I have given up the one true love in my life: my Harley Davidson. Someone finally took one look at the ol' Street Bob and knew in his heart, "That's the bike for me!". Sometime soon, I will sign the title away and Ol' Bob will go live with someone else.
I have been mostly a recreational rider these last few years and it is an expensive machine to simply collect dust in the garage. Though I can still ride like the wind on the open road, riding in heavy traffic and navigating the hordes of texters and cell phone talkers behind the wheel of almost every vehicle on the street is becoming more of a challenge than I care to admit. It takes a certain amount of confidence to ride a motorcycle safely. You have to believe that you can take care of yourself. Though you can never be too careful riding, you can be too cautious.
I have sold a Harley before so I know how painful it will be when I hear the unmistakable sound of a big v-twin engine coming down the road. I know how poignantly I will pine for my own Harley every time I see another woman riding. And when my daughter takes off on her bike and I cannot follow, it will really hurt. But every good thing must come to an end and that includes owning, maintaining, and riding my own Harley Davidson.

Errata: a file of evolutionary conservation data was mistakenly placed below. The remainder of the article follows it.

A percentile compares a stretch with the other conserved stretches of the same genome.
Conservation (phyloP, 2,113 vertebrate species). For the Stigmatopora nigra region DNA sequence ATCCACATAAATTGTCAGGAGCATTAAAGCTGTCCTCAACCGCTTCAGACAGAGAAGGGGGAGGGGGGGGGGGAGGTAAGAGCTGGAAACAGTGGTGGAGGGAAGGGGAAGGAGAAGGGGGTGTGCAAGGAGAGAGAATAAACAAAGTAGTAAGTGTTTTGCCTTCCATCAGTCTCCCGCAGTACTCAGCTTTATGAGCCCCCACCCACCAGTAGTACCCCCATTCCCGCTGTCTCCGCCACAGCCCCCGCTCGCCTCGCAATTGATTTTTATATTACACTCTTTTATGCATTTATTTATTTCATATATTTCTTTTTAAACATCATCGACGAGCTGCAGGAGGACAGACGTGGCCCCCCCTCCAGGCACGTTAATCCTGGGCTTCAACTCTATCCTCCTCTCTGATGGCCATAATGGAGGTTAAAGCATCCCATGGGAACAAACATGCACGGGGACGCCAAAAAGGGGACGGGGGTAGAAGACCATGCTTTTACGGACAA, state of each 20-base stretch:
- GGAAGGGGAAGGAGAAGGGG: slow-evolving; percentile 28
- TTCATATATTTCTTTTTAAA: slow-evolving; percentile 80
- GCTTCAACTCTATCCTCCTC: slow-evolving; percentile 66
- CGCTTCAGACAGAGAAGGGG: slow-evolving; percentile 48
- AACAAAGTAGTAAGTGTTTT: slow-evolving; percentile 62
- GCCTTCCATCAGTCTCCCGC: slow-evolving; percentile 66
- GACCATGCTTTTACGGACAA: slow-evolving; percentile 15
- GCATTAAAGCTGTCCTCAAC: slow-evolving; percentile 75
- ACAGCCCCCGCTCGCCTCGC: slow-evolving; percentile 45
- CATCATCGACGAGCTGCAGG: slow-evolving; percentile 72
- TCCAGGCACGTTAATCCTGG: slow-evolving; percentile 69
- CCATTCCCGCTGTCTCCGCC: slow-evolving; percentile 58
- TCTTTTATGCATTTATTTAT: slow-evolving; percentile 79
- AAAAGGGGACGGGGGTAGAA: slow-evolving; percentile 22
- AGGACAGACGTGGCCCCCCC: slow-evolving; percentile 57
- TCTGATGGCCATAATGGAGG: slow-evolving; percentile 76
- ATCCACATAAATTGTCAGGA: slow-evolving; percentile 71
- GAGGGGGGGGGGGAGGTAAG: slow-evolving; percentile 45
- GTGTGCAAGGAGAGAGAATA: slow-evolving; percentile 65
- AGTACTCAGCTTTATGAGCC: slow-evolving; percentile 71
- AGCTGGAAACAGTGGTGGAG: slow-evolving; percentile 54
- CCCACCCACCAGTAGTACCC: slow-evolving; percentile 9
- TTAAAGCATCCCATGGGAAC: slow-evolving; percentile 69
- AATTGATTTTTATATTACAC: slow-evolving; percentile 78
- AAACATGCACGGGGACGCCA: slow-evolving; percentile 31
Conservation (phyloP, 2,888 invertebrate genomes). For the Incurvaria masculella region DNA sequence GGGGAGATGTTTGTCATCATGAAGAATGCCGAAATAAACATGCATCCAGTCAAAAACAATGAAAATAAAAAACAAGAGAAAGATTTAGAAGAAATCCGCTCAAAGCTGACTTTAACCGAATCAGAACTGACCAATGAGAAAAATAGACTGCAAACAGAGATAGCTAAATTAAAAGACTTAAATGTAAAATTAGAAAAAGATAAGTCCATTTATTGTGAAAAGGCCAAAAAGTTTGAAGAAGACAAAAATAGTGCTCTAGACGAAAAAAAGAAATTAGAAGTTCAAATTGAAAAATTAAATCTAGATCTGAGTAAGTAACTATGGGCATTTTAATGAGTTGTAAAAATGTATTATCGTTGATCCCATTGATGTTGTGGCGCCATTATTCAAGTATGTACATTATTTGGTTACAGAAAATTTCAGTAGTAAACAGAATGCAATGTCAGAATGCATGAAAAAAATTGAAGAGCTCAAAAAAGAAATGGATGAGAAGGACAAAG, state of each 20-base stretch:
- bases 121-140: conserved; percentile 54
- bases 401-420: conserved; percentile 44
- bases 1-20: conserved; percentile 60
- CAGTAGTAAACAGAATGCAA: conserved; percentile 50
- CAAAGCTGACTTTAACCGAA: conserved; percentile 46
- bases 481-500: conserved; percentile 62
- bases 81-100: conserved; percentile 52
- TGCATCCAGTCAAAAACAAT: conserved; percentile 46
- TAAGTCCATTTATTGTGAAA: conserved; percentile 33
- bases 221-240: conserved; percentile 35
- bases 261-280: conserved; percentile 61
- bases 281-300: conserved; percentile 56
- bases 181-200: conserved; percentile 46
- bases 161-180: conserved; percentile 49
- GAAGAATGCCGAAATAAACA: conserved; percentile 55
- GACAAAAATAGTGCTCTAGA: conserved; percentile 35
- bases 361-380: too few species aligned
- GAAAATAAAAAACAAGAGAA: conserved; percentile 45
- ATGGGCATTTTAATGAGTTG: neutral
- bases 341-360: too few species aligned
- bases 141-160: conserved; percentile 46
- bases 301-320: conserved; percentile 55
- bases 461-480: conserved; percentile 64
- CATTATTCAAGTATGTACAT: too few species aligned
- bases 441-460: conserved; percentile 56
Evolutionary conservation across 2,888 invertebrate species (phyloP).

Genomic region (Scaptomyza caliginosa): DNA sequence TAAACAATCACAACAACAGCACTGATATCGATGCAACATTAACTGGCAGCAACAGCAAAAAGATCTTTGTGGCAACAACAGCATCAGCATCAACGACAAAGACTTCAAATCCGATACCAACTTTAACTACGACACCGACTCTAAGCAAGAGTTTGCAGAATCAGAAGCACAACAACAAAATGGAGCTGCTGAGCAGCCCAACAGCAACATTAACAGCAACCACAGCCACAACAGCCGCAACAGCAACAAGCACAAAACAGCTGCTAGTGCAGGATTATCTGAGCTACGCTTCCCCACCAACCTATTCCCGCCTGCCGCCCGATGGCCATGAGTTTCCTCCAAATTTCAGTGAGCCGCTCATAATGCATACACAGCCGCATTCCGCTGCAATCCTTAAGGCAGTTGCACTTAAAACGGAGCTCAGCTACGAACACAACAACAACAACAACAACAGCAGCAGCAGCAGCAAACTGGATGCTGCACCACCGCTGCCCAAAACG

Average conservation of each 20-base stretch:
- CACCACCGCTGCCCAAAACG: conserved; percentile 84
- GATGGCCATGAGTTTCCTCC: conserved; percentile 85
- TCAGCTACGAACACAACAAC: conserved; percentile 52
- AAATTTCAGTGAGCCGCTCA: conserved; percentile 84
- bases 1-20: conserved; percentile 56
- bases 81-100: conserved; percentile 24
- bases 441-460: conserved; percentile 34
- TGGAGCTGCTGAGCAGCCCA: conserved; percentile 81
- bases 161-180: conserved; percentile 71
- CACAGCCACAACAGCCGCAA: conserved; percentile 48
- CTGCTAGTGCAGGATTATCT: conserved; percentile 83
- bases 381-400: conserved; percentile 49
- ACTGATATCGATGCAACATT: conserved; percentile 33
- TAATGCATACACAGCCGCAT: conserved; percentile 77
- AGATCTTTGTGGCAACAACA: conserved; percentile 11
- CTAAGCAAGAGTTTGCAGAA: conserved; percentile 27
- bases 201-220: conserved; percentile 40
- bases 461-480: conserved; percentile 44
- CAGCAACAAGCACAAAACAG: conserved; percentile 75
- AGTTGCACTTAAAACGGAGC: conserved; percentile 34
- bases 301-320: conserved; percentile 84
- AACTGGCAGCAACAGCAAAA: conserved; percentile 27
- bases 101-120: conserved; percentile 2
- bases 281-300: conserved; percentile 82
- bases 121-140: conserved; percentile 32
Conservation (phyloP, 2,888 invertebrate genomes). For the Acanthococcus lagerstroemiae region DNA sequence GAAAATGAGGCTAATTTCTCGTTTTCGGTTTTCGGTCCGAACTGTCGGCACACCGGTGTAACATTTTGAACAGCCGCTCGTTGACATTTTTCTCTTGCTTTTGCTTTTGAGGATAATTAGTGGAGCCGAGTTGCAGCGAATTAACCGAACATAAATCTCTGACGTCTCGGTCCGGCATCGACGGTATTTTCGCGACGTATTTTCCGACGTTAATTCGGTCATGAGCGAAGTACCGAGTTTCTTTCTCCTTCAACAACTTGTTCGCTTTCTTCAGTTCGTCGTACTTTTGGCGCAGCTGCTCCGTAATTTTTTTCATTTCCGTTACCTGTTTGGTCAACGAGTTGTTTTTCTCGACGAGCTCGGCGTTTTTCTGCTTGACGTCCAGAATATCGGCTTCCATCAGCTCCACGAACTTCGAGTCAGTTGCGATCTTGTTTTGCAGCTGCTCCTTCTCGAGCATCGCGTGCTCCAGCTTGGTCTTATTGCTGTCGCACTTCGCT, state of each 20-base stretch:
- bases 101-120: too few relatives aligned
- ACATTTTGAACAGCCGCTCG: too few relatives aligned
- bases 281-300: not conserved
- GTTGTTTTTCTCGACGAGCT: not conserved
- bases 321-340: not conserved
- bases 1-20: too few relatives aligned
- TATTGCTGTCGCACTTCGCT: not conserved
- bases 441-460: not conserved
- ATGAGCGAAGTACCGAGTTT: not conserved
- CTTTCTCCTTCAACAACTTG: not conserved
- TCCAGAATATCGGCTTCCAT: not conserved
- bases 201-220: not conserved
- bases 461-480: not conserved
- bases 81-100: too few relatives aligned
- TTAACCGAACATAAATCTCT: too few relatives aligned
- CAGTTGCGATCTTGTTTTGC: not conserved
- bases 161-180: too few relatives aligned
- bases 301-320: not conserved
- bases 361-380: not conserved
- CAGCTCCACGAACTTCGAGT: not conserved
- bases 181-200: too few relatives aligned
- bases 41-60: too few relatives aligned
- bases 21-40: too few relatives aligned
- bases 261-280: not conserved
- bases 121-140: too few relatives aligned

As people age, as their hair grays, their faces relax and their rear ends expand, they become invisible. They increasingly appear old, worn out, conservative, used up. Riding your own Harley is a great antidote to all that maturity, believe me. Flying down the interstate at 80 mph is invigorating, moving a ton of oxygen through the bloodstream, and trailing years of cube-farm boredom and corporate serfdom along the pavement behind you. You can believe, momentarily, that you still have what it takes to give Life the big fat middle finger, even though you know in your heart that is simply no longer true. You are just one last Harley ride away from succumbing to old age and despair.
I am old now, and gray, and fat, and it hurts to walk. Life has pretty much used me up, but when I was a young woman riding my own Harley, I was something to see. I was something to see.
Post script: I can always buy another Harley if I get too damned depressed.